Second, establish a trust fund for youth in peacebuilding or piggy back on the existing youth fund. This is required to sustain the peacebuilding programmes that are youth-led through the fund; resource sharing agreements will solve the numerous resource based conflicts, especially for communities living across the borders of Kenya – Uganda, Kenya- Somalia, and Kenya – Ethiopia. The trust fund will serve as a coordination arm for local regional and international financial and technical support.

Third, build on the existing affirmative action to promote broad-based inclusion, including mainstreaming gender, into youth peacebuilding activities. Participation and visibility of female youth in peacebuilding activities is either low or negligible in Kenya. A broad-based representation and participation of various categories of youth, including rural youth, uneducated youth, young mothers, young widows, youth living with HIV/AIDS, former militia members and violent extremists, youth wings of political parties, youth in the private sector is required.

Mr. Layne Robinson (Right), Head of Social Policy Development at the Commonwealth Secretariat said: “If gender mainstreaming is implemented positively, it impacts the whole society and not only the youth.

Fourth, build better the opportunities for the youth. Much more attention has to be paid to the youth by increasing opportunities for education, employment and political participation. Even so, youth need to be able to engage productively in a politics that builds unity. Youth leadership exchange programmes should be promoted by relevant actors at the international, regional, national and county level. More support is needed for the organisations working in the slums and informal settlements on education, youth activities, vocational training. Youth are encouraged to use resource centers already put in place and those to be set up especially by the county governments.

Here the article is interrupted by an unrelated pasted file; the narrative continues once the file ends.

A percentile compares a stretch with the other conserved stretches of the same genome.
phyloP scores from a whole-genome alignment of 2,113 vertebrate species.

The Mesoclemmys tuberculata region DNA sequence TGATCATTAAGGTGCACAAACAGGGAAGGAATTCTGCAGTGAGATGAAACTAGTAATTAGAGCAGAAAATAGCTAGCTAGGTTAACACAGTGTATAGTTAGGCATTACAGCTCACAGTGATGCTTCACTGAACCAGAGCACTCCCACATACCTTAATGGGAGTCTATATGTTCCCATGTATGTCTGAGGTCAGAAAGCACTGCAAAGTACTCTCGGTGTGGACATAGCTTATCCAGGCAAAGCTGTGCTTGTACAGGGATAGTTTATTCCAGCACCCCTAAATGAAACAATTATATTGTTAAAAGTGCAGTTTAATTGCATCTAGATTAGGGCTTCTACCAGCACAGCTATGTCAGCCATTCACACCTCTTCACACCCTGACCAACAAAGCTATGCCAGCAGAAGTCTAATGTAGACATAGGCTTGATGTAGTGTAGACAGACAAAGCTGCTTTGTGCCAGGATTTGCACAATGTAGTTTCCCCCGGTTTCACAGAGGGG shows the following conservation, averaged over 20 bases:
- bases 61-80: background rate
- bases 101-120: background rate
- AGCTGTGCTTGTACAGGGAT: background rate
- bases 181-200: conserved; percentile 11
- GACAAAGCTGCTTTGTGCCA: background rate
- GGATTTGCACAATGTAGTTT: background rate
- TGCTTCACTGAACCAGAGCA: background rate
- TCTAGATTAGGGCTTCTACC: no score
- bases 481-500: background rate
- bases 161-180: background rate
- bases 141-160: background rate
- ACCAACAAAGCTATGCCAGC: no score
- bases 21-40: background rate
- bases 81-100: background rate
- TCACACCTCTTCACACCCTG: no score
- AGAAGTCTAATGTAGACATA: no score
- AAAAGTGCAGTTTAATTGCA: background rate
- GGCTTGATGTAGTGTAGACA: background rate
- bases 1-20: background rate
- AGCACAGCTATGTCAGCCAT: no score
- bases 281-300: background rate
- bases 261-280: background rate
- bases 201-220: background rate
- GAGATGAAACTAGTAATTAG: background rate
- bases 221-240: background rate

Overall, it does not make sense to just do peacebuilding on its own. There is need for integrated programming that incorporates alternative livelihoods for peace to be sustained.

Click here to download the workshop report.

Click here to download policy brief.



1 Comment

  • ADRES Group

    As Student Partnerships Worldwide (SPW) – now renamed as Restless Development – expands its operations into regions recovering from violent conflict – such as Uganda, Sierra Leone, and Nepal – it is imperative that staff and volunteers have a general understanding of current thinking and research on conflict resolution, peacebuilding, and theories of change, particularly as these issues relate to youth and conflict. This document is intended purely as an introductory overview and seeks to situate SPW’s work within the wider realm of conflict resolution so that SPW staff can understand better how their work fits into the bigger picture of peacebuilding, both practically on the ground and at a theoretical level. This document should not be considered a comprehensive guide to conflict resolution. Rather, it points towards some of the major issues engaging scholars and practitioners in the field and aims to help SPW staff new to the subject get to grips with the (often confusing) terminology used in contemporary conflict resolution. It also outlines some of the approaches other major international intergovernmental organisations, agencies, and NGOs have adopted with respect to peacebuilding, both at policy and programmatic levels.